Liberty Harbor to Kingston, New York, July 5th

Bear Mountain Bridge, July 5, 2003

The next morning, the Hudson River was relatively quiet. It was a slow ride because the currents were against us and the tide change was following us upriver most of the day.

Houses along the Hudson. Click picture to view larger image.

The most picturesque portion of the Hudson is the West Point area where there are steep cliffs and the Hudson becomes narrow and makes a dog leg right then left.

West Point looking North, Gees Point, Worlds End/Magazine Point and Constitution Island.

West Point looking South, Magazine Point with jet ski and paddle boat, Storm King Mountain and Pollepel Island.

Pollepel Island, also known as Bannerman's island, is where a munitions dealer by the name of Bannerman built a replica of a medieval castle as a summer resort. It later burned. Stopping on the island is not permitted although it didn't stop a neighbor of mine from doing just that sometime back. He didn't recommend it as he said that he found the ruins quite hazardous.

Pollepel Island, Ruins of castle on Pollepel Island, More ruins south of Pollepel Island.

Closeup of the castle on Pollepel Island, Poughkeepsie Mid Hudson Bridge, Esopus Lighthouse.

The Esopus Lighthouse is located in the middle of the Hudson river and north bound boats that want to avoid shallow waters must go all the way to the right of it. Shortly after Esopus, the Rondout Lighthouse comes into view marking the entrance to Kingston and the end of a day on the Hudson.

Esopus Lighthouse and Island, Rondout Lighthouse, Rondout Creek.

Kingston is a great place to stop with a nice town dock right in historic Kingston and several marinas near by. I attempted to get a reservation at a marina 5 days before July 5th, but they were all full. Fortunately, two days before, I was able to reserve a place at the town dock (845-331-6940). Their VHF does not seem to be functional so the phone is a good way to call them if you can't hail them on channel 16.

The dockmaster placed me in the slip for the police boat and was going to move me to a slot that was going to open up as soon as two boaters returned from lunch. The new slot opened up, but they decided to leave me were I was and put another arrival in the open slips. There was some concern that that would give very little room for the tour boat Teal to dock. I talked to John, the captain of the Teal, and said I didn't mind moving. If he felt it would be a problem, we could ask the dock master to juggle some boats. He said that he didn't like what they had done, but figured he would work around it because weather wasn't an issue that day.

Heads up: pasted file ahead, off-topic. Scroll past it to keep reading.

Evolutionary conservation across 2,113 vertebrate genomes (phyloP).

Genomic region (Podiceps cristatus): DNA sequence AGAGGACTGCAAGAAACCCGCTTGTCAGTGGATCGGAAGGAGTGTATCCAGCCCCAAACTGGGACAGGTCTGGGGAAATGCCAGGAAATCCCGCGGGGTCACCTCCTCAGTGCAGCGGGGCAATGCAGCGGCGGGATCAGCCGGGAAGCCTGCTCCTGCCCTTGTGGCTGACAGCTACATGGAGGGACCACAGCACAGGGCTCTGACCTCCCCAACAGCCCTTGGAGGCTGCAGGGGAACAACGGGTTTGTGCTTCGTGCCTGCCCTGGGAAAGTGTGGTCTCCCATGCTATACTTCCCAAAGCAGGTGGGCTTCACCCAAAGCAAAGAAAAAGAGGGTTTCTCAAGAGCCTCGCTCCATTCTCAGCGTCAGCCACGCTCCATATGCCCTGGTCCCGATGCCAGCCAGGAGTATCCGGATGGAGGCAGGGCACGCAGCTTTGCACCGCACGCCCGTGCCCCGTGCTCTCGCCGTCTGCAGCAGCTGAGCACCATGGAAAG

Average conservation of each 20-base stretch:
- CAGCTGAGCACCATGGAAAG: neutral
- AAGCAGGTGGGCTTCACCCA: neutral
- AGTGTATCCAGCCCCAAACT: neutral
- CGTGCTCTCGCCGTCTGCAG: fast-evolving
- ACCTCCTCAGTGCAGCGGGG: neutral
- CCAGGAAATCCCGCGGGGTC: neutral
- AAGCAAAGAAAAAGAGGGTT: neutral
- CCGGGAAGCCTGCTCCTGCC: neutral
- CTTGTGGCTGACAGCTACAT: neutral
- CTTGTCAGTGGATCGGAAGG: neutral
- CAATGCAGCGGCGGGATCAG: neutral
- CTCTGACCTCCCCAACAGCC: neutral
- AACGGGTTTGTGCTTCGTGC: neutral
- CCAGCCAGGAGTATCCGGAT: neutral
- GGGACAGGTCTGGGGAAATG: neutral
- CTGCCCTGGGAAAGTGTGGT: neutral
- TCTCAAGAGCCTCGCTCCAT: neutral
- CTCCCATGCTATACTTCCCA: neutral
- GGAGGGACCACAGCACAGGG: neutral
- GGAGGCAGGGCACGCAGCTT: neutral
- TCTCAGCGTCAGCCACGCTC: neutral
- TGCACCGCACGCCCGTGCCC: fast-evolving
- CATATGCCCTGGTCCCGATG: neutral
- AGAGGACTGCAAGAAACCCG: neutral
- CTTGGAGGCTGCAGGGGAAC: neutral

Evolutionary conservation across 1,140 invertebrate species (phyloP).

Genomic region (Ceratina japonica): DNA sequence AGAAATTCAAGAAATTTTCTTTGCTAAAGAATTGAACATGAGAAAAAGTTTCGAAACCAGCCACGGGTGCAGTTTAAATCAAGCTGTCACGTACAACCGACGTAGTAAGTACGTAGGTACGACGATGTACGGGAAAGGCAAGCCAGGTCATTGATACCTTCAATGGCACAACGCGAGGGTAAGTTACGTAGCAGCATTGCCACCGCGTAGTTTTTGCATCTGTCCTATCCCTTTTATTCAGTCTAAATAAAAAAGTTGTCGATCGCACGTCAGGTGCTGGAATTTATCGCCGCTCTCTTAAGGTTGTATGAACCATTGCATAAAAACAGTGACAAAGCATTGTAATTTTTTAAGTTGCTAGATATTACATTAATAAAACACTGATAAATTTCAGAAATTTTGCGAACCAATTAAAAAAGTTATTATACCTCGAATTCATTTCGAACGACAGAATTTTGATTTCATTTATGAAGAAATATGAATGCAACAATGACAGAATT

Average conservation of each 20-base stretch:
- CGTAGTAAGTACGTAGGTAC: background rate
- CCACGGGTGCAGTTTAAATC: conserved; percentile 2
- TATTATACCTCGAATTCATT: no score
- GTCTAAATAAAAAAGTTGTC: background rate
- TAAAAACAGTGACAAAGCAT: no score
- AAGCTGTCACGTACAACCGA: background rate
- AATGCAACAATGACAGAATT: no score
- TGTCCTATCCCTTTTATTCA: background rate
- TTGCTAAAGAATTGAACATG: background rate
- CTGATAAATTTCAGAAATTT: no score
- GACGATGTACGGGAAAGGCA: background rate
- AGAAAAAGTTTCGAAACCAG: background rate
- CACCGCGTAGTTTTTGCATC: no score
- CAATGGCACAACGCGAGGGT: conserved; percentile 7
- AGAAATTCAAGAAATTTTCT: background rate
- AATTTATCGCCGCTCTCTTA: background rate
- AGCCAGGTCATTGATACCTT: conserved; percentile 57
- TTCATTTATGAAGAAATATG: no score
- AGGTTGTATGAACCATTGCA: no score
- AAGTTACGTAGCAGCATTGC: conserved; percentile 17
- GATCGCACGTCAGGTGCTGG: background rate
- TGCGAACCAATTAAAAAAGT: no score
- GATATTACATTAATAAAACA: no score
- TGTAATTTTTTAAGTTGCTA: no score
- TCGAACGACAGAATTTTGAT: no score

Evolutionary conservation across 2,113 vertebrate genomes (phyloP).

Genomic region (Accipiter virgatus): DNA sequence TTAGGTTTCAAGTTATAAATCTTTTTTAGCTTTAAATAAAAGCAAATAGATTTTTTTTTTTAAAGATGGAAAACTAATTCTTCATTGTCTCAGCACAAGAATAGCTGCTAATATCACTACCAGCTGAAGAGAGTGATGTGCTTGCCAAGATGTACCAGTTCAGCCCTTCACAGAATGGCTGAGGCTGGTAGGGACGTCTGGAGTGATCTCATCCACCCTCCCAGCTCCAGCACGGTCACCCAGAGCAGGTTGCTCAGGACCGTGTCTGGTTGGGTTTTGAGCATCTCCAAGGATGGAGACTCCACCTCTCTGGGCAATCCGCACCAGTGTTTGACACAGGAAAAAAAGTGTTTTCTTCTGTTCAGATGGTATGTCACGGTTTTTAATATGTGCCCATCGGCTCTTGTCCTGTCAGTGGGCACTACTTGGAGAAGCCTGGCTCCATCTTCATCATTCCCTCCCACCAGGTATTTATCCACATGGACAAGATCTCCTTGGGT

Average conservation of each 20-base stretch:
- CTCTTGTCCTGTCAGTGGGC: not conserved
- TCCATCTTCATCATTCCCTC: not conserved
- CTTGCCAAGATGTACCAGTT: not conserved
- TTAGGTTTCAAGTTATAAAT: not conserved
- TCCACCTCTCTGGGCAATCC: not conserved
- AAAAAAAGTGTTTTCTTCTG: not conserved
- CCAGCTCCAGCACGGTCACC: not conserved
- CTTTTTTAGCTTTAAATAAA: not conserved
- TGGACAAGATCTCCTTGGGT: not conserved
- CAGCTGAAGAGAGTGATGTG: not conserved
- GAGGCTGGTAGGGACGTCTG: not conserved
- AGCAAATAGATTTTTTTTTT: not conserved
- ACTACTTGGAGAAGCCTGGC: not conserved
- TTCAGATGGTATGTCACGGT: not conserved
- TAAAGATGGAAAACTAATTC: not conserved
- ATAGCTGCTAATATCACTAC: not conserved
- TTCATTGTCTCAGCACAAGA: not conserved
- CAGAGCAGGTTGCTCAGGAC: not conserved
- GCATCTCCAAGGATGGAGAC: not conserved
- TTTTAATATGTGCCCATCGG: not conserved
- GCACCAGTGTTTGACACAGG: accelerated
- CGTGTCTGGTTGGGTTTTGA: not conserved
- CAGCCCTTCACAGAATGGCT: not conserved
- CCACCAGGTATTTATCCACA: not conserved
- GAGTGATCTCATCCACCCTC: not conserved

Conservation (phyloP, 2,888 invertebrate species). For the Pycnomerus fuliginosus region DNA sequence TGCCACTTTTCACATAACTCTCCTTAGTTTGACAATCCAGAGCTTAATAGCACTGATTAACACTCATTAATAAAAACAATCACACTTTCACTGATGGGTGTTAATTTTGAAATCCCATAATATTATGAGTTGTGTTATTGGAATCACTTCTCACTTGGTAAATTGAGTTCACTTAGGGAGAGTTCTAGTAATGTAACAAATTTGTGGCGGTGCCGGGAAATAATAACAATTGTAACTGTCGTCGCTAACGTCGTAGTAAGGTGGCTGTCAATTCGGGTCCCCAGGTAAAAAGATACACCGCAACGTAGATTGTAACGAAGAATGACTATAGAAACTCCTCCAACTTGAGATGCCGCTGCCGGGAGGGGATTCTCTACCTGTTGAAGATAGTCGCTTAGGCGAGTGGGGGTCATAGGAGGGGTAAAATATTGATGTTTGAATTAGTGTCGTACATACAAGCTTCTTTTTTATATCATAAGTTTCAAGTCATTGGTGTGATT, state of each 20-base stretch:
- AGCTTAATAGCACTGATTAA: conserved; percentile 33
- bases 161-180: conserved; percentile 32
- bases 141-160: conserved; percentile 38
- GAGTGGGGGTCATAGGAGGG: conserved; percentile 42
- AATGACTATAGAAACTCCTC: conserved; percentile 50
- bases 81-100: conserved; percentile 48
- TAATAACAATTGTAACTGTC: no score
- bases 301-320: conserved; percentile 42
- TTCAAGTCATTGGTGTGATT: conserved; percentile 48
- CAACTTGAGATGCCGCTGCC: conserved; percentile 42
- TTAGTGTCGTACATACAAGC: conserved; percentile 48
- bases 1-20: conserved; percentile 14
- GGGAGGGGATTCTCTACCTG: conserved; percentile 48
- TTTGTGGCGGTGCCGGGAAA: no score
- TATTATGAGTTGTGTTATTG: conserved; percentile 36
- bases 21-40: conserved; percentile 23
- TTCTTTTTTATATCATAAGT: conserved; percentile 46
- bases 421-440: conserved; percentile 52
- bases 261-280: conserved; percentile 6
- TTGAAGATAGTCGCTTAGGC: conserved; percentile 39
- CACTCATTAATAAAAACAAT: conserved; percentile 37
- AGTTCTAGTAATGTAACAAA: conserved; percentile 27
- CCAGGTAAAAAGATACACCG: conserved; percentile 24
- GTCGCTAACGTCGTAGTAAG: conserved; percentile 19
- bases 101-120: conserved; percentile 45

He made two runs that day and my bow was still intact afterwards. After his last run I ran into him on the dock and we talked. His wife Linda wasn't happy with having to jump off and pull the boat over, but offered me something to drink from the bar on the boat anyway since she knew I offered to move.

I learned they had bought the Teal from an operator in Red Bank, NJ. I also found out that they knew John Callaghan from the canal corporation and Tom Ryan from the Erie Canal Boat that we would later meet in Little Falls. He gave me a tour of his other boat that he used for business and pleasure.

Kingston, Kingston Shops looking towards creek, Public docks at Kingston Creek.

One of the shops on the main street is a deli which was useful for picking up drinks, ice and sandwich meats.

For dinner, John Callaghan recommended the Ship to Shore restaurant for dinner. His assessment of slightly more expensive but worth it was right on the money. The first thing you see when you get off the public dock is Mariners Harbor, but after testing the food on our return visit, it wasn't very remarkable.

A peninsula in Rondout Creek, The Clearwater tour boat, The Clearwater underway in Rondout Creek

The mast of the Clearwater tour boat moored at the Hudson River Maritime Center Museum is well over the height of the 56' high bridge located just behind it's dock.

See July 6th for more pictures of Kingston.


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